Last month, North Dakota enacted the most stringent abortion restriction in the nation: a radical “fetal heartbeat” ban to criminalize all abortion services after just six weeks of pregnancy. Women’s health advocates are preparing to fight the unconstitutional law in court, and North Dakota has already requested a $400,000 budget increase to fund those legal battles.
But in case the new heartbeat law is struck down, abortion opponents in the state have hedged their bets. The legislature passed a package of multiple abortion restrictions in March — including a 20-week abortion ban, the same type of legislation that has popped up in about eight states across the country over the past several years. On Tuesday night, Gov. Jack Dalrymple (R) signed the 20-week ban into law.
20-week abortion bans are based on the scientifically disputed notion that fetuses can feel pain after that point. These type of measures aren’t quite as blatantly unconstitutional as North Dakota’s six-week ban, but — since Roe v. Wade grants abortion rights until the point of viability, which is typically defined around 24 weeks of pregnancy — they certainly still invite their own legal challenges. The “fetal pain” measures in Georgia and Arizona are currently being blocked from taking effect while courts consider whether they run afoul of Roe‘s constitutional protections.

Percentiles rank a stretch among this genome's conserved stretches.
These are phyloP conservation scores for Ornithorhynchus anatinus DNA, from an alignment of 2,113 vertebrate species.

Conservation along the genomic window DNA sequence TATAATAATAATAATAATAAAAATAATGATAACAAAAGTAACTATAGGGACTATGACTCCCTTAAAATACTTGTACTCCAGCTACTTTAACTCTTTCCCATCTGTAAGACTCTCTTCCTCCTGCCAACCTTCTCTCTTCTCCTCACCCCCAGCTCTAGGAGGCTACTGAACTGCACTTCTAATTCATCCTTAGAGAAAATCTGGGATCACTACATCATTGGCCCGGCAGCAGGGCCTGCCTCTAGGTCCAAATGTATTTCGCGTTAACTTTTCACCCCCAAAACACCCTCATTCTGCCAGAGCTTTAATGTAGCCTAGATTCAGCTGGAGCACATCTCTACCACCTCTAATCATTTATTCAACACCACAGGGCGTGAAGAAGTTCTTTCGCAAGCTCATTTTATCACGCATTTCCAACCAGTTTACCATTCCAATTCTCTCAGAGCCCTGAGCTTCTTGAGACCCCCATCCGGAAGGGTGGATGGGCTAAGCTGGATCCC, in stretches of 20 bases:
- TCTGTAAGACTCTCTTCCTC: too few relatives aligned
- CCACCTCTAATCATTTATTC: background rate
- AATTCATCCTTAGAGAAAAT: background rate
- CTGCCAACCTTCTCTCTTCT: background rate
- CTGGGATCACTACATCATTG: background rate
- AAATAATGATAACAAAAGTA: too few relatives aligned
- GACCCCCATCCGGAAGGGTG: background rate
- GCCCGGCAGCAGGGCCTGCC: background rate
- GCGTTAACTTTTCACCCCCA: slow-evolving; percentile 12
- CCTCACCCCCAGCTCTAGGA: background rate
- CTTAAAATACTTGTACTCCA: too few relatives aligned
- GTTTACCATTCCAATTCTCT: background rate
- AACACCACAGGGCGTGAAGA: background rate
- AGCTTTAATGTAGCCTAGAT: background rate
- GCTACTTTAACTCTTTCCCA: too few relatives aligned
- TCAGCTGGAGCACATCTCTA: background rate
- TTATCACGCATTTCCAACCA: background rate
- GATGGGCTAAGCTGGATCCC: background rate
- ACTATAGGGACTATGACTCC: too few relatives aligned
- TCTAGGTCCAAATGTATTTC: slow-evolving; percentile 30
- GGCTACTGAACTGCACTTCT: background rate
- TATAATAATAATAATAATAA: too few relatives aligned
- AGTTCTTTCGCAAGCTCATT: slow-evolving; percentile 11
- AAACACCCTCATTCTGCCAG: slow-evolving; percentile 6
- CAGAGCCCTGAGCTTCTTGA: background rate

However, since North Dakota’s fetal pain measure does have a better chance of surviving in court than its six-week ban does, abortion opponents in the state have made a calculated move. No matter what happens with the more stringent restrictions, North Dakota could still successfully chip away at women’s reproductive rights. And that strategy — chipping away at Roe little by little, and using late-term abortion bans to slowly narrow the window for women to legally access abortion services — is working. In 2010, not a single state banned abortion services at or before 20 weeks of pregnancy. Now, 12 states do.
Late-term abortion bans are a popular anti-choice tactic partly because they successfully play on Americans’ emotions. Abortion opponents can leverage gruesome cases like Kermit Gosnell, the Philadelphia abortion doctor currently on trial for murder after performing illegal, late-term abortions, to push bans based on the assumption that late-term abortion procedures are always horrific and immoral. In reality, these types of later abortions are very rare, and the women who seek them typically fall into two categories: economically disadvantaged women who have to delay abortion while they save up the money to pay for it, and women who discover serious health issues that weren’t made apparent earlier in their pregnancy. Pushing to ban these type of abortion services actually represents a movement to outlaw reproductive health care for women in the most desperate of circumstances.